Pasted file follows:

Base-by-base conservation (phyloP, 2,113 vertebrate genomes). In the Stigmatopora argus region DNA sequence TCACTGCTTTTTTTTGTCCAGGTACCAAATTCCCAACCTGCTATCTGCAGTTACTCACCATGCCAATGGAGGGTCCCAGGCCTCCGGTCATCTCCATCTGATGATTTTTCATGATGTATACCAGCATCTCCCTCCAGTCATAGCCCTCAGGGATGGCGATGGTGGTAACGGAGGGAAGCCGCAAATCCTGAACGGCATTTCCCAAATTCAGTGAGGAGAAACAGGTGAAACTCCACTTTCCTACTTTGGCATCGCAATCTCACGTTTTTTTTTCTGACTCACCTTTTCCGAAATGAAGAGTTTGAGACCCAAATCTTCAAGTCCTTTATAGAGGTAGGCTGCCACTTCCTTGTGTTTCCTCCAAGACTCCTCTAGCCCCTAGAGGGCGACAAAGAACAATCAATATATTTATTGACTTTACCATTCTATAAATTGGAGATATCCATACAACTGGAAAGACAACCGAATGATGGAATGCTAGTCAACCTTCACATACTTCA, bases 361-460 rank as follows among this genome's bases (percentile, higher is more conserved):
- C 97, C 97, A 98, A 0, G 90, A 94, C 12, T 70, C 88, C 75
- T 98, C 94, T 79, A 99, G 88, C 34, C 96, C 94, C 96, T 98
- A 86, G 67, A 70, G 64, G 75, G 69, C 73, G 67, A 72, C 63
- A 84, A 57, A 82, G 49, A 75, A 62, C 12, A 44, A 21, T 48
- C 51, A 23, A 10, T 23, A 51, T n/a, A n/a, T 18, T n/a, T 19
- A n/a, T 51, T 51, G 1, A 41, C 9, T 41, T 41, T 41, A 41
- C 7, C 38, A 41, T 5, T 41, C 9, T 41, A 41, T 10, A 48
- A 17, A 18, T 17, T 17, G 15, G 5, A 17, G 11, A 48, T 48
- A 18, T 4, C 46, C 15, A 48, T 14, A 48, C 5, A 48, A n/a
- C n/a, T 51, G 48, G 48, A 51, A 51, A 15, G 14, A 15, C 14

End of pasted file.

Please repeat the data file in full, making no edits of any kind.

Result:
Base-by-base conservation (phyloP, 2,113 vertebrate genomes). In the Stigmatopora argus region DNA sequence TCACTGCTTTTTTTTGTCCAGGTACCAAATTCCCAACCTGCTATCTGCAGTTACTCACCATGCCAATGGAGGGTCCCAGGCCTCCGGTCATCTCCATCTGATGATTTTTCATGATGTATACCAGCATCTCCCTCCAGTCATAGCCCTCAGGGATGGCGATGGTGGTAACGGAGGGAAGCCGCAAATCCTGAACGGCATTTCCCAAATTCAGTGAGGAGAAACAGGTGAAACTCCACTTTCCTACTTTGGCATCGCAATCTCACGTTTTTTTTTCTGACTCACCTTTTCCGAAATGAAGAGTTTGAGACCCAAATCTTCAAGTCCTTTATAGAGGTAGGCTGCCACTTCCTTGTGTTTCCTCCAAGACTCCTCTAGCCCCTAGAGGGCGACAAAGAACAATCAATATATTTATTGACTTTACCATTCTATAAATTGGAGATATCCATACAACTGGAAAGACAACCGAATGATGGAATGCTAGTCAACCTTCACATACTTCA, bases 361-460 rank as follows among this genome's bases (percentile, higher is more conserved):
- C 97, C 97, A 98, A 0, G 90, A 94, C 12, T 70, C 88, C 75
- T 98, C 94, T 79, A 99, G 88, C 34, C 96, C 94, C 96, T 98
- A 86, G 67, A 70, G 64, G 75, G 69, C 73, G 67, A 72, C 63
- A 84, A 57, A 82, G 49, A 75, A 62, C 12, A 44, A 21, T 48
- C 51, A 23, A 10, T 23, A 51, T n/a, A n/a, T 18, T n/a, T 19
- A n/a, T 51, T 51, G 1, A 41, C 9, T 41, T 41, T 41, A 41
- C 7, C 38, A 41, T 5, T 41, C 9, T 41, A 41, T 10, A 48
- A 17, A 18, T 17, T 17, G 15, G 5, A 17, G 11, A 48, T 48
- A 18, T 4, C 46, C 15, A 48, T 14, A 48, C 5, A 48, A n/a
- C n/a, T 51, G 48, G 48, A 51, A 51, A 15, G 14, A 15, C 14